Target Remains in Crosshairs of Texas Gun Fight
"We just kind of feel like our rights are being infringed upon," says a woman who toted her shotgun into the store.
More images have surfaced of gun rights activists carrying weapons inside Target stores in Texas. On May 31, several women went shopping at a Target in Corpus Christi, toting not just kids but also shotguns and semi-automatic rifles.
"We just kind of feel like our rights are being infringed upon, which is against the constitution," the organizer, Sarah Head, told a local TV station two days before the demonstration.
For several months members of the group Open Carry Texas—mostly men, some of whom have used disturbing intimidation tactics against women—have shown up armed at Target stores to demonstrate their right to carry rifles openly in public and to call for the right to do so with handguns (which is not legal in Texas). They've hung out in the Target parking lot. They've carried their weapons in Target's toy aisles and declared that the company is "very 2A friendly." In at least one case, as I reported recently, Target has known in advance that they were coming.
In response, the group Moms Demand Action for Gun Sense in America has gone after Target with a social-media campaign, petitions, and demonstrations, pressuring the company to reject firearms in its stores, as a handful of national restaurant chains have done in recent months after open-carry demonstrations.
With the backlash over its provocative tactics, including an extraordinary rebuke from the National Rifle Association (which quickly ran away from its criticism when the gun activists became enraged), Open Carry Texas announced back in mid May that it was changing its approach and would no longer carry guns inside corporate businesses where they are unwanted. But apparently its supporters in Corpus Christi didn't get the memo.
"We got a couple scornful looks," Head commented on Facebook on May 31, posting a photo of herself at the Target checkout counter with a shotgun slung over her back. (The post has since been removed.) She expressed amusement at the discomfort her weapon created: "An employee thought we weren't allowed to be there. We told her we already spoke with corporate office and the manager and she said ok (then said guns are dangerous, LOL)."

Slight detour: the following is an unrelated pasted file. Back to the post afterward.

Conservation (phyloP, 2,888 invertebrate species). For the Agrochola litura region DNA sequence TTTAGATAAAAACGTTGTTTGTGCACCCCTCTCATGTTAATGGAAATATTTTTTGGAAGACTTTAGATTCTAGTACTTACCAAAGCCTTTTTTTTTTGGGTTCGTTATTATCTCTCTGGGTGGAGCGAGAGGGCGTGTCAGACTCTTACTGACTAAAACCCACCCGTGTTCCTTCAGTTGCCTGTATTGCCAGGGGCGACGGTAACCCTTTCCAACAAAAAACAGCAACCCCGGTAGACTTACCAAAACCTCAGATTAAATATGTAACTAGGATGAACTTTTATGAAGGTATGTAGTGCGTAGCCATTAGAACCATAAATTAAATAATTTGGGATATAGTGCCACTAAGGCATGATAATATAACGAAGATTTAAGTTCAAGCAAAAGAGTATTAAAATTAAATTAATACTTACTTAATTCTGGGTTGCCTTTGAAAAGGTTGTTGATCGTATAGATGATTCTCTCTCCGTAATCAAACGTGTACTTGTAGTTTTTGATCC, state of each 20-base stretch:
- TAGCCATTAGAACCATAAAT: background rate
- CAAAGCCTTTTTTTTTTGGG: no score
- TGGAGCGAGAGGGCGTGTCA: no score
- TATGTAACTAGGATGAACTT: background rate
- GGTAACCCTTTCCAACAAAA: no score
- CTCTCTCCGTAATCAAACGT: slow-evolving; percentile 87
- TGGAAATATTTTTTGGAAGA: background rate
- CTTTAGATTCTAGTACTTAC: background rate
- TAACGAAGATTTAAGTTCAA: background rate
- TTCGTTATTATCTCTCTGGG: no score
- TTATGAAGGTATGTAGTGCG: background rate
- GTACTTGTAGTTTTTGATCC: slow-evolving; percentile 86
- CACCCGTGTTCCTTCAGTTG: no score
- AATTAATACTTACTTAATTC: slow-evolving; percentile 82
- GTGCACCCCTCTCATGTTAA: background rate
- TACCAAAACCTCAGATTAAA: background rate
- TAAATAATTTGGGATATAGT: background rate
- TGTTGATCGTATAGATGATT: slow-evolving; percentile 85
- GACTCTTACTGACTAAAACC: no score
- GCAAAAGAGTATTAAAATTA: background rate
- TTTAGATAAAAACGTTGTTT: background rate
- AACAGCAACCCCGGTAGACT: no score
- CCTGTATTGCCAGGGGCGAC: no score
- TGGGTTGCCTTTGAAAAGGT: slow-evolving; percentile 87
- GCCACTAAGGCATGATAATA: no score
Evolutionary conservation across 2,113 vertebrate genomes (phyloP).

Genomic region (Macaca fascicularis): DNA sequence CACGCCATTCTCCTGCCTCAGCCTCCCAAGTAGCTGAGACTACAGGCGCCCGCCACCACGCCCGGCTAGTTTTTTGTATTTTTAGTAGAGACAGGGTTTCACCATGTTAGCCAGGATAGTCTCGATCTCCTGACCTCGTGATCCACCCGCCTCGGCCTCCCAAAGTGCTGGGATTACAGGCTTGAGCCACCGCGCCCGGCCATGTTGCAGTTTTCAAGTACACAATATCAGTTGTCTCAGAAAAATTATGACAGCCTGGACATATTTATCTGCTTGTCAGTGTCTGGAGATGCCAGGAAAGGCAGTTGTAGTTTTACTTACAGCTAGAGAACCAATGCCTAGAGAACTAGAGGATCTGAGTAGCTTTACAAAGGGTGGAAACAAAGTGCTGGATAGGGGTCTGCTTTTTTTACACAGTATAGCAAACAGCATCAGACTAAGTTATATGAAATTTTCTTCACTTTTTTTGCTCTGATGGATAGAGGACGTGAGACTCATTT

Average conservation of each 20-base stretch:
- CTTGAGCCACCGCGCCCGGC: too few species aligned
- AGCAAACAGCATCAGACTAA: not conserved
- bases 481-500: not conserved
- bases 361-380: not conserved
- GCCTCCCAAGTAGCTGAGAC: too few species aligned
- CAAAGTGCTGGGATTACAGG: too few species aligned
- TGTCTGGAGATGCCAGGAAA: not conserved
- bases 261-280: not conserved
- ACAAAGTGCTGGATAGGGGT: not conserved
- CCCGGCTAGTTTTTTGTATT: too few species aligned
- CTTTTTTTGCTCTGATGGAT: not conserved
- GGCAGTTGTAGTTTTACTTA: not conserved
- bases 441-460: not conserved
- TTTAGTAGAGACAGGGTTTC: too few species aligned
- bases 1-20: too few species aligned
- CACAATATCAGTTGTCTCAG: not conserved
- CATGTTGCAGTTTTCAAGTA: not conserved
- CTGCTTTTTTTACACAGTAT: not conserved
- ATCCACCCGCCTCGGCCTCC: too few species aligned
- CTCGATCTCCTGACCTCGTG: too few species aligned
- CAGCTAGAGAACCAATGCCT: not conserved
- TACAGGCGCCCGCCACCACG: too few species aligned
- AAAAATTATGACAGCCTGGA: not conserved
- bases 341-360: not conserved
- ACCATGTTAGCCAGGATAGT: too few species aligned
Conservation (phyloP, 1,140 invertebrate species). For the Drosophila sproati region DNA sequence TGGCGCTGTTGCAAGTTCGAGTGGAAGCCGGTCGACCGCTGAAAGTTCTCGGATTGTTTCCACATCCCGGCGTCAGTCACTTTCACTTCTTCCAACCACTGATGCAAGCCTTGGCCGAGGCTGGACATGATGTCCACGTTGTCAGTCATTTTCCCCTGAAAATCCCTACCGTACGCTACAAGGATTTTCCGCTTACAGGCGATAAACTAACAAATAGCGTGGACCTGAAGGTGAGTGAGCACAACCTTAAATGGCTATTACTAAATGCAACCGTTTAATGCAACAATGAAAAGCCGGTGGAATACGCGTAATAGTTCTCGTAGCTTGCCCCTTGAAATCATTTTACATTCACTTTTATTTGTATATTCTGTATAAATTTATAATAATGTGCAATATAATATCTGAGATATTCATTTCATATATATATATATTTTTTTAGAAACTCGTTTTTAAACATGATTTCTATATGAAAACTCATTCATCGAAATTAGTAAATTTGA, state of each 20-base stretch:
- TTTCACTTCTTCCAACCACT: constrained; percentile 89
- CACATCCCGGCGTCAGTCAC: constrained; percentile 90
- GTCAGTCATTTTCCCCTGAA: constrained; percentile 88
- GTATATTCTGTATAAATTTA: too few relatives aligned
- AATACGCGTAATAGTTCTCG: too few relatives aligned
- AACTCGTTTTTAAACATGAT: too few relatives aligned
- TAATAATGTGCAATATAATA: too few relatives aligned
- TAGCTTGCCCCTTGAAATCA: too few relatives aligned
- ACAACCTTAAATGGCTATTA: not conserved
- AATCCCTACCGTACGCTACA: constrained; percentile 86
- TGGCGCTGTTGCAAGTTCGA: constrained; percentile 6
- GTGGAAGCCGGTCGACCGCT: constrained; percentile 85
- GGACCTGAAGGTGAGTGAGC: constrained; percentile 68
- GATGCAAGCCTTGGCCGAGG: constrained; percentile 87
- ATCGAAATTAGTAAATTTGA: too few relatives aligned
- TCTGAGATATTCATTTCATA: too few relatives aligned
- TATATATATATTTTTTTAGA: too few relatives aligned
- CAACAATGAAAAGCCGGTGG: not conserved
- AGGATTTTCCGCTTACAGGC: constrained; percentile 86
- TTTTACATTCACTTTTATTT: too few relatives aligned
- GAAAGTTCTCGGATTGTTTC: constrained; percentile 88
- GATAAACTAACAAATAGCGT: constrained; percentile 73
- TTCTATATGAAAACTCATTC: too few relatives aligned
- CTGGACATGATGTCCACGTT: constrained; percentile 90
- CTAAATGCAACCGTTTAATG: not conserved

Moms Demand Action began highlighting the images from the Corpus Christi store on social media on Thursday, again urging Target to take action. The company has acknowledged criticisms about the demonstrations, but to date has only said that it complies with all applicable laws; a spokesperson confirmed to me last weekend that the company has no policy specifically regarding firearms in its stores, and declined to say whether the company was considering one.
But there are indications that Target may now be doing so. On Thursday, Christopher Gavigan, the CEO of The Honest Company, which just began selling its line of eco-friendly family products in Target stores, tweeted "we are very much in an active dialogue to find a solution" on the issue.
A manager at the Target store in Corpus Christi (who declined to give her full name) confirmed to me by phone that the open-carry demonstrators had been there, and said that they would no longer be welcome with their guns. "From this point forward we're not going to allow anyone to carry a firearm in our store," the manager said, though she declined to comment on how that policy might be enforced.
Beyond the political crossfire, the gun demonstrations could in fact jeopardize Target's ability to sell alcoholic beverages in its Texas stores. According to Carolyn Beck, director of communications for the Texas Alcoholic Beverage Commission, businesses selling alcohol can't knowingly allow people to carry firearms on the premises. Beck told me she spoke with an attorney at Target's corporate headquarters in Minneapolis in early June "to make sure that they understand what the laws are in Texas. I was told that they have given instructions to their managers at their stores on how to handle those situations."
Beck said that her agency has no plans to pursue enforcement action against Target at this point. "We're basically focused on educating our TABC permit holders on what the laws are. We believe that the majority of the businesses we issue permits to want to make their customers happy and they don't want to violate the law, so they're working to find a middle ground."
"Our policy is that we follow all state and federal laws," a Target spokesperson reiterated in an email Friday morning. "However, we do not provide specifics on our security procedures."
Update Friday, June 20, 1:45 p.m. EST: Target still declines to say whether it is reviewing its policy with respect to firearms. But Christopher Gavigan of The Honest Company told me today that as a strategic partner of the retailer "we are working directly with Target on a daily basis, intimately talking about this. It's a very important issue for the entire country, and for parents and moms."
Images: Facebook: screen shots (with redactions by Mother Jones.)